Now, the best option for the Prime Minister is to try to work with Labour. Unless, of course, her backbench critics rethink.
Cynics suggest his leadership rivals stoked up this ‘crisis’ – if so, they (and outraged Labour MPs) might find their approach is backfiring.
Normally it’s the other way round. How long will it be before the traditional divide reasserts itself?
For many voters, cutting it is a litmus test of whether Brexit has been carried out or not.
With the backstop blocking progress in the negotiations, the Government must map out its plan to mitigate the effects of no agreement being reached.
Both the type and quantity of migration that is desirable would be better decided at a more local level.
Rees-Mogg on Javid’s approach to the post-Brexit immigration system. And he sees no way in which Parliament can block Brexit if the Government holds its nerve.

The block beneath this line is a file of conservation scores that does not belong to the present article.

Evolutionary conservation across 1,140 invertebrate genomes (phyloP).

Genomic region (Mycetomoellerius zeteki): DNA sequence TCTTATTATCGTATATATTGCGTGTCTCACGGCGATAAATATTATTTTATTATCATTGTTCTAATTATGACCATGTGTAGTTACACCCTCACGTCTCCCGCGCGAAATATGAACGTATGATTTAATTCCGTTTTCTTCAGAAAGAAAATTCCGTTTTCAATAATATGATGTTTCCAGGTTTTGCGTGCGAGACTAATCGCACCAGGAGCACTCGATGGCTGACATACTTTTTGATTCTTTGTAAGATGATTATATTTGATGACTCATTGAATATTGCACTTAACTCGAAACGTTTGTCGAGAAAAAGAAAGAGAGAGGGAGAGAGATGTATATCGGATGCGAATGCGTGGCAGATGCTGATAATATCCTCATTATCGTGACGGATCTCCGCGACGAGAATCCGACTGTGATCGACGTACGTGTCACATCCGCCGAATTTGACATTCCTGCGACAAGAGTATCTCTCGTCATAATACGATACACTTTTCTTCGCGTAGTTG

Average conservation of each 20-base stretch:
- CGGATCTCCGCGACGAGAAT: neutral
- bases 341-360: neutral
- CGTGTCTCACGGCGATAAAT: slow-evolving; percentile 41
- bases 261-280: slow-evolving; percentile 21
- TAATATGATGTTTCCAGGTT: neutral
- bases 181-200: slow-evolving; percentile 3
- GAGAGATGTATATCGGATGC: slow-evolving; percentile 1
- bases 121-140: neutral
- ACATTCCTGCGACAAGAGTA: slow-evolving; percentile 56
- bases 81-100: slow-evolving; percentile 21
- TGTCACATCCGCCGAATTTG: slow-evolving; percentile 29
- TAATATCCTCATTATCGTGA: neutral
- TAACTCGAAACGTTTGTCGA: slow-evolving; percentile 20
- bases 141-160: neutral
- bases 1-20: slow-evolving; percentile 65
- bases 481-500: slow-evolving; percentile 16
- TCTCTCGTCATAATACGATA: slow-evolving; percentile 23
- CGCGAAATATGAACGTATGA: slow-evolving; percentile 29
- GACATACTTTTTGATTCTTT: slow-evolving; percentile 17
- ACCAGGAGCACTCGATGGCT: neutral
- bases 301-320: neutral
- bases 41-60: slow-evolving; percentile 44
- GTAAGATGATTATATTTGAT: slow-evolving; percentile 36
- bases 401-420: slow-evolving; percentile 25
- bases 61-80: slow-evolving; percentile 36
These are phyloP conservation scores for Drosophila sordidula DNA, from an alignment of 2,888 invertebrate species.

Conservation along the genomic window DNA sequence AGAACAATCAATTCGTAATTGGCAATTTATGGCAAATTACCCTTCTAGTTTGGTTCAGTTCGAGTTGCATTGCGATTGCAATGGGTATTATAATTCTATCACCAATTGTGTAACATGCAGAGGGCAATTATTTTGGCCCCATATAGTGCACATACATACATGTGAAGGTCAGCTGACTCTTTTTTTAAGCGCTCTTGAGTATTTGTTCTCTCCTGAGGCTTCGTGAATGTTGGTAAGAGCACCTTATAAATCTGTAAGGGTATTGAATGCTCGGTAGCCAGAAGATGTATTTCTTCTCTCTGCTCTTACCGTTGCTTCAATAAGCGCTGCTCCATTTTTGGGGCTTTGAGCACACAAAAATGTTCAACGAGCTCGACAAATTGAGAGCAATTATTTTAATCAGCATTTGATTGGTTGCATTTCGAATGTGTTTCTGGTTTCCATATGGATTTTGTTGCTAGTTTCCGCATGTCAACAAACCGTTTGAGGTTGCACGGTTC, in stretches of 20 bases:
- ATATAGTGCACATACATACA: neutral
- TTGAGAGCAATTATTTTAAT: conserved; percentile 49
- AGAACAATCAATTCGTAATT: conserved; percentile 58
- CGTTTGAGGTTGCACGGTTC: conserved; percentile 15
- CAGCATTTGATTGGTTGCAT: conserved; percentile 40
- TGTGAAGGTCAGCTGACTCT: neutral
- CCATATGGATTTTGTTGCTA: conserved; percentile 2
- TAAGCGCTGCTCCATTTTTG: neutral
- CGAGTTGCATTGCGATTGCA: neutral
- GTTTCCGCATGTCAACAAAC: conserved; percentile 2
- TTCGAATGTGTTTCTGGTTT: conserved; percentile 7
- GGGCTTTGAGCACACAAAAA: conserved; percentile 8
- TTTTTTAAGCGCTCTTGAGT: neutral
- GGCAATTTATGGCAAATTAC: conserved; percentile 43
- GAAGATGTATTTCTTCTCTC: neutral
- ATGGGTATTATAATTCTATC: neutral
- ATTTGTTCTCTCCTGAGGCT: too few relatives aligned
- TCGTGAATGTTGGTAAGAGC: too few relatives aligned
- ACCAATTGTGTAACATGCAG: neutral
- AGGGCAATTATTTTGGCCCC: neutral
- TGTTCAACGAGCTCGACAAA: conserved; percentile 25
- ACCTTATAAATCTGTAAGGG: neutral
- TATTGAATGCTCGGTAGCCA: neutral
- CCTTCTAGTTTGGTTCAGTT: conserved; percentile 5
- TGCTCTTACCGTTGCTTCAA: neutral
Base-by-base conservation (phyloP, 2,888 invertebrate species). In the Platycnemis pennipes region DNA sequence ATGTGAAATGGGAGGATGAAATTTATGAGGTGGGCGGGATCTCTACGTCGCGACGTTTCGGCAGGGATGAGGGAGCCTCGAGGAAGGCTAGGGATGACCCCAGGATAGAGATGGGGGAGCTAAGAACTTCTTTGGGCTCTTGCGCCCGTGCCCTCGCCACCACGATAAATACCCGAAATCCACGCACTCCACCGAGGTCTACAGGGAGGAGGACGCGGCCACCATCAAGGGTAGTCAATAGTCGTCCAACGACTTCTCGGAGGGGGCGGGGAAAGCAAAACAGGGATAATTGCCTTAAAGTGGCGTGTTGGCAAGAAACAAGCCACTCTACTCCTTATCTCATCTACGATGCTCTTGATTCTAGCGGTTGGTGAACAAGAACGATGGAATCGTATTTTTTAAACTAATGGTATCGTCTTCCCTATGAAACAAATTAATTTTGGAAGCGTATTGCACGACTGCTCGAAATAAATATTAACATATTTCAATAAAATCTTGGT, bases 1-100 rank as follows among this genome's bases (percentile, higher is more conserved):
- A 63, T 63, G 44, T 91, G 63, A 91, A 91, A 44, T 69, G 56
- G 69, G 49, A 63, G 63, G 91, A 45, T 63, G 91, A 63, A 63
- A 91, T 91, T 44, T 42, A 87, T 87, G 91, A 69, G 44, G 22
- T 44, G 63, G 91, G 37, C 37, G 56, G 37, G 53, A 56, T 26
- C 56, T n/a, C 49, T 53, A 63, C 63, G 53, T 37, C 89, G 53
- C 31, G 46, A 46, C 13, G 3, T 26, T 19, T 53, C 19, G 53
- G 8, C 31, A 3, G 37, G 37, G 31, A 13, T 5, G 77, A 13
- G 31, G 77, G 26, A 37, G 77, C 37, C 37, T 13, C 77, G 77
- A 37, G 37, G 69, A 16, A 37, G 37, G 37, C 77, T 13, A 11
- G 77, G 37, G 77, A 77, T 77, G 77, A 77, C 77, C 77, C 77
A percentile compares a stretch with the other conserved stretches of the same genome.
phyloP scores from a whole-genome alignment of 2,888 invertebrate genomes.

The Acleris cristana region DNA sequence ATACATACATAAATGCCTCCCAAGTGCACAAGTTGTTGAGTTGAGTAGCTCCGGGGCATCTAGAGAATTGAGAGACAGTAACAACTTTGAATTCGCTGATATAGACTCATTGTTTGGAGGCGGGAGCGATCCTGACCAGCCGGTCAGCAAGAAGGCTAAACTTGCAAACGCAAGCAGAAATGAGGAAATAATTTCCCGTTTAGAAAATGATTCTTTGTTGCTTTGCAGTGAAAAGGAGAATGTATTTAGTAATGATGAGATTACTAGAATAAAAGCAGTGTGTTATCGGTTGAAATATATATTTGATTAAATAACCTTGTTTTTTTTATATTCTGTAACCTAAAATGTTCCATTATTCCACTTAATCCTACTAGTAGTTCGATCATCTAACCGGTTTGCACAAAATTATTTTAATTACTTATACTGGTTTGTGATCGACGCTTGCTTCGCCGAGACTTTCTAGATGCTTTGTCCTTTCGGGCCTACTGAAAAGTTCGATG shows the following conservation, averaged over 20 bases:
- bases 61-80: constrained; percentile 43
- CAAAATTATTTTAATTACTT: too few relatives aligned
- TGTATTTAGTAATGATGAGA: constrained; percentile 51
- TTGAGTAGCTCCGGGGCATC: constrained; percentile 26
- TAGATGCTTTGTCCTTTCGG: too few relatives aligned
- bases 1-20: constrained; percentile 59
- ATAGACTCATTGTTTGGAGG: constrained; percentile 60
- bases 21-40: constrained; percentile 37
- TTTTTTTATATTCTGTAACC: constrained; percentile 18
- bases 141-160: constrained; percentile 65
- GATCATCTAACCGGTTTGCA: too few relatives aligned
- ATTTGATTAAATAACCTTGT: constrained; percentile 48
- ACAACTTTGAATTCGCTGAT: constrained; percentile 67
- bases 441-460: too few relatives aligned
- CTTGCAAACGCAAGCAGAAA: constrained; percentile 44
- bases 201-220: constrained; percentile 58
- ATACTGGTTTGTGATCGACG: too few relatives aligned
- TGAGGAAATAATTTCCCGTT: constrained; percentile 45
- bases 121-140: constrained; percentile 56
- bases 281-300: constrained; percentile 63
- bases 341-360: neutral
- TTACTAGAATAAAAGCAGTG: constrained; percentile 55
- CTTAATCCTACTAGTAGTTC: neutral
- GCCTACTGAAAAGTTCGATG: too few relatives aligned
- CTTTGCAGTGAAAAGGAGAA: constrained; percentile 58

The UK should be willing to consider some flexibility in return for a trade deal – with Australia, with India, with Brazil and, yes, with the EU.
The immediate effect of the election will be a period of fraught negotiation, but it might not be a bad change in the long-term.
In the first of a new mini-series evaluating the EEA, the author of ‘Norway then Canada’ argues the route has been wrongly neglected.
Failing to take back control would be to ignore the largest democratic vote in British history. The consequences would be dire.
It’s likely that there will be some form of agreement, perhaps at the last minute. Likely, but far from certain.
The current system offends our allies and deters valuable skilled migrants. There is a better way.
It is absurd that every year we send home thousands of young Australians who would prefer to stay here, and Australia does the same with thousands of young Brits.
The myth has it that there never was such a plan – in fact, DexEU had a proposal to fulfil its promise of no ‘hard border’ while still overseeing a proper customs regime.